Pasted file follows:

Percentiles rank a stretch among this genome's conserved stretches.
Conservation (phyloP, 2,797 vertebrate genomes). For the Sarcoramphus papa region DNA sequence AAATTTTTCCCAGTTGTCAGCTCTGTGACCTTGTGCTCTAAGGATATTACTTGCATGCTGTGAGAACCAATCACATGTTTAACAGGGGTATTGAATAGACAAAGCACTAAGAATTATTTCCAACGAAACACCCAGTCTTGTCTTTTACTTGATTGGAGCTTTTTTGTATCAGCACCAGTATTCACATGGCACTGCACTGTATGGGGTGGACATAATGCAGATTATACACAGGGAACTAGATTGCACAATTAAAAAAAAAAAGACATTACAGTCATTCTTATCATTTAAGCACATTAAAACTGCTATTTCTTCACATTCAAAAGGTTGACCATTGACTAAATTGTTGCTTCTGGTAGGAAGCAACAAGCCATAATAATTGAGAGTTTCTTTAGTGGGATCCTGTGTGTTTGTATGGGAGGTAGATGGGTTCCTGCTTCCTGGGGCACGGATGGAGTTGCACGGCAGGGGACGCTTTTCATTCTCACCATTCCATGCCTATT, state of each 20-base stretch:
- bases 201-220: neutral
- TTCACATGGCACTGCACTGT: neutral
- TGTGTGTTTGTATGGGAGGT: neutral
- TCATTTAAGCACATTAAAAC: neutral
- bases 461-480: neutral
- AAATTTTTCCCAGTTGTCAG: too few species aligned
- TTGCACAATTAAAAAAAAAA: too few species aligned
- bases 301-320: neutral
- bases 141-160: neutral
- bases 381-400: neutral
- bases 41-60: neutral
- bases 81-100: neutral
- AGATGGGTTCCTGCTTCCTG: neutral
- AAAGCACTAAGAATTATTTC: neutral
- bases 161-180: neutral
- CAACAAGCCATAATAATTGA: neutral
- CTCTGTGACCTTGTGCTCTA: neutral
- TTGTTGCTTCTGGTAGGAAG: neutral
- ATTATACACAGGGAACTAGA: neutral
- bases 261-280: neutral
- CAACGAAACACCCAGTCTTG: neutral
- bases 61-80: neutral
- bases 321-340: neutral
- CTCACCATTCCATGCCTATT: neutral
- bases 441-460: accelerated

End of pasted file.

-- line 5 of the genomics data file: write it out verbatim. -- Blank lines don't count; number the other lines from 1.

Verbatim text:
- TGTGTGTTTGTATGGGAGGT: neutral